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    Solid earth sciences

    Punctuated growth of an accretionary prism and the onset of a seismogenic megathrust in the Nankai Trough

    Kimura G, Koge H, Tsuji T

    Nankai Trough, Accretionary prism, Seismogenic zone, Forearc basin, Subduction zone, Megathrust, Collision, Amurian Plate, Okhotsk Plate, Kumano Basin

    A schematic geologic profile at ~ 6 Ma and present. A buoyant slab of the Philippine Sea Plate might have been stagnant beneath the crust of southwest Japan after the abnormal volcanic activity at ~ 13 Ma (Kimura et al. 2014) and the subduction of the slab restarted at ~ 6 Ma. The present rupture area in the eastern Nankai region might be controlled by the dense and stiff upper plate originating from the middle Miocene igneous rocks (Kimura et al. 2018).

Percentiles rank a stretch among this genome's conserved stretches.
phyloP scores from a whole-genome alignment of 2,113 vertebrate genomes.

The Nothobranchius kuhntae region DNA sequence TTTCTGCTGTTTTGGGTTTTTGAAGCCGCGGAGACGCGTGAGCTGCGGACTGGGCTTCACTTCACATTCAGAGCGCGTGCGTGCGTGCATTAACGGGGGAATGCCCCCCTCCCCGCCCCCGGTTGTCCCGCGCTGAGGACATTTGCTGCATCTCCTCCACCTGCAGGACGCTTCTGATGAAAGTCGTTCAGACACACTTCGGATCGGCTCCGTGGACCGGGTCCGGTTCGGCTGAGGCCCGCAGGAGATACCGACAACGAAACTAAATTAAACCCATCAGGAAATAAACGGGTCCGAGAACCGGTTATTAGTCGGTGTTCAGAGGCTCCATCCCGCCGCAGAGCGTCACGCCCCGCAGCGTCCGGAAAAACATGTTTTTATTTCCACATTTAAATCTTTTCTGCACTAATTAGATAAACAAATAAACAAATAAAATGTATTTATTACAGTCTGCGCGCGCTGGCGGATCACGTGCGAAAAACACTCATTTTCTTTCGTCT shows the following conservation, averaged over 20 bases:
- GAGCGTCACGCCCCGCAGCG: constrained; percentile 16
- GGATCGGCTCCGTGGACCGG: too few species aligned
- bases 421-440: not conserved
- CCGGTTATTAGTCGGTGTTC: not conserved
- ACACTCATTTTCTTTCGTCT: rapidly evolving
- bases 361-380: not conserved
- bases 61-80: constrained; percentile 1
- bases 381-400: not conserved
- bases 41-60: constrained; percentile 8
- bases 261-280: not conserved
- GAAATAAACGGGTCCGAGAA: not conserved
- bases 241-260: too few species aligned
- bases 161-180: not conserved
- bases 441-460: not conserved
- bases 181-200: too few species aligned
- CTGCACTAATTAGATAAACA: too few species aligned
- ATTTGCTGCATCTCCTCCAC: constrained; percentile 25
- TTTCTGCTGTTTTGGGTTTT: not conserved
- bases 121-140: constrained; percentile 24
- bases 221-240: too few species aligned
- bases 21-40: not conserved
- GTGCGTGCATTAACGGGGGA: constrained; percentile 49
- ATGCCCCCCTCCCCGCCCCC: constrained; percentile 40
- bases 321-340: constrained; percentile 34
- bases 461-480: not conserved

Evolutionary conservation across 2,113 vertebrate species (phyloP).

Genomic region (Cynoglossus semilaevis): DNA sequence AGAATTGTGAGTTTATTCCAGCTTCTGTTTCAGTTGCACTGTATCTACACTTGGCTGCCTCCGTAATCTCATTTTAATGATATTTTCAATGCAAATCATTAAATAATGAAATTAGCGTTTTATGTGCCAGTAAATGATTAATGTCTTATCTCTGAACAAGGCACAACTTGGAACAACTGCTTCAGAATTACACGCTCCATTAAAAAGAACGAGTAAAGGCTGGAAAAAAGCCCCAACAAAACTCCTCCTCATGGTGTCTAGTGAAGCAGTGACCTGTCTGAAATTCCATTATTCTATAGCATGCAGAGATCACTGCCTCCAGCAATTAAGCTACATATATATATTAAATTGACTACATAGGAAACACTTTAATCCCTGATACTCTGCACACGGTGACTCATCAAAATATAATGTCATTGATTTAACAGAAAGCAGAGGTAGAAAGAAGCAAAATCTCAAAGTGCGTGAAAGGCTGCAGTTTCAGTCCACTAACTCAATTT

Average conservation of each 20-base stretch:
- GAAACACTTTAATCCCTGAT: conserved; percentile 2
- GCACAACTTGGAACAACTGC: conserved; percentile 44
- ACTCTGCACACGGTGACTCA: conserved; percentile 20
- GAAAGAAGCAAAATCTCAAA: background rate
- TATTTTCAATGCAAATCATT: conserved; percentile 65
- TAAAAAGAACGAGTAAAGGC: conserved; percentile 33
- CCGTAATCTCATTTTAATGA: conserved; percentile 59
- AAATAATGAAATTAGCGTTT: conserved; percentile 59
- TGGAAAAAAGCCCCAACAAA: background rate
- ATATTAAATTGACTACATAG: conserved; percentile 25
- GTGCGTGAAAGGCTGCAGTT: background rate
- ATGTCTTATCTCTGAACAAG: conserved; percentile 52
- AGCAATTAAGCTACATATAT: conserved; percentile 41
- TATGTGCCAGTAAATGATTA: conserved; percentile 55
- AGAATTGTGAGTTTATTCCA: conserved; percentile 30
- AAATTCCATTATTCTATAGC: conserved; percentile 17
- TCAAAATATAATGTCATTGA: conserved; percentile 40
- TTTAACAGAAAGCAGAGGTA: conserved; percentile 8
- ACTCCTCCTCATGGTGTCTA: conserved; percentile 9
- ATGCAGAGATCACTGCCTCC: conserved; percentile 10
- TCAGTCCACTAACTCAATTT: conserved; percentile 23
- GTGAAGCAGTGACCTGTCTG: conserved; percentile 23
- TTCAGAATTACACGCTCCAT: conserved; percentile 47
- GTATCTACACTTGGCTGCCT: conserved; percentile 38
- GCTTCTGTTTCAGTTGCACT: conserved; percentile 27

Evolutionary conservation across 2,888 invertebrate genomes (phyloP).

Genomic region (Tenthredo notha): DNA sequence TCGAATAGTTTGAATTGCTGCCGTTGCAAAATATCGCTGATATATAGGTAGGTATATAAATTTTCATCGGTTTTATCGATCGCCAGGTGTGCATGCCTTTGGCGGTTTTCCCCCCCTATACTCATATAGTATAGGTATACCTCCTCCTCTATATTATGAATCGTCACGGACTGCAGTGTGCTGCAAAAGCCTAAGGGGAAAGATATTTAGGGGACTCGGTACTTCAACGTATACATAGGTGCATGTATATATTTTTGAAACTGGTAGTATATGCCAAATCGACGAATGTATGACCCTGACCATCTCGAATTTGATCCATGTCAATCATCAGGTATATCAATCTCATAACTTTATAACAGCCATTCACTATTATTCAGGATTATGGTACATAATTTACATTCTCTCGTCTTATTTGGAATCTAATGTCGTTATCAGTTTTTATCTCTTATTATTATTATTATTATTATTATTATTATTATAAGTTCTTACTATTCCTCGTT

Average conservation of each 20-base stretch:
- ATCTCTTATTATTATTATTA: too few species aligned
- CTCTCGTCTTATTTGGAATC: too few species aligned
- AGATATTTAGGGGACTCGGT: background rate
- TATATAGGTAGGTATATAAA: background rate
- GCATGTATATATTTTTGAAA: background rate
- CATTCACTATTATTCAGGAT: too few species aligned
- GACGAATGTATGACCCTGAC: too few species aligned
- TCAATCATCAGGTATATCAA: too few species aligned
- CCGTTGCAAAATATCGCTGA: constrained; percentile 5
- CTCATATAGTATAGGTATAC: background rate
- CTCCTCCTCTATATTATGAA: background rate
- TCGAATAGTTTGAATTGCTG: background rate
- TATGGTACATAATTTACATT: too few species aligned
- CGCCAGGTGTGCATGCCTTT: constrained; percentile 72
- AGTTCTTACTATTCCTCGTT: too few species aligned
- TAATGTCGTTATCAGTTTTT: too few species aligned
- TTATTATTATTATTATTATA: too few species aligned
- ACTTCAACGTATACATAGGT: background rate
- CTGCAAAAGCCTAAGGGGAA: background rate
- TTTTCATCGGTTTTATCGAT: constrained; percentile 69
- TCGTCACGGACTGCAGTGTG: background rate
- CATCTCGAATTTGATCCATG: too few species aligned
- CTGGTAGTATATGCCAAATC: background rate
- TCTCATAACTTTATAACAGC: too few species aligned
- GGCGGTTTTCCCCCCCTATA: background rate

Ocean drilling in the Nankai Trough forearc suggests a new scenario for the evolution of the Nankai subduction zone. Continuous subduction since the Late Cretaceous has been a common tectonic scenario, although the plate subduction was transferred from the Pacific Plate to the Philippine Sea Plate during the Miocene. Seismic reflection studies coupled with drilling have demonstrated that two episodes have controlled the recent evolution of the Nankai forearc: a resurgence of subduction at ~ 6 Ma after cessation since ~ 12 Ma and rapid growth of the accretionary prism since ~ 2 Ma because of the influx of large amounts of terrigenous sediments from the Japan Alps in central Japan. Both episodes were synchronous with large-scale plate reorganizations. The westward subduction of the Philippine Sea Plate initiated both in the Ryukyu and the Philippine trenches at ~ 6 Ma. Rifting in the Okinawa and Mariana troughs started at ~ 6 Ma. Compressive tectonics in northeast Japan started at ~ 3–2 Ma, and resultant mountain building with active surface erosion commenced in central Japan at ~ 2 Ma. This recent compressive tectonic phase might be due to the initiation of convergence of the Amurian Plate with the Okhotsk or North American Plate along the eastern margin of the Japan Sea. In addition to this event, the strong collision and indentation of the Izu-Bonin Arc since ~ 2.5 Ma was also enhanced in central Japan.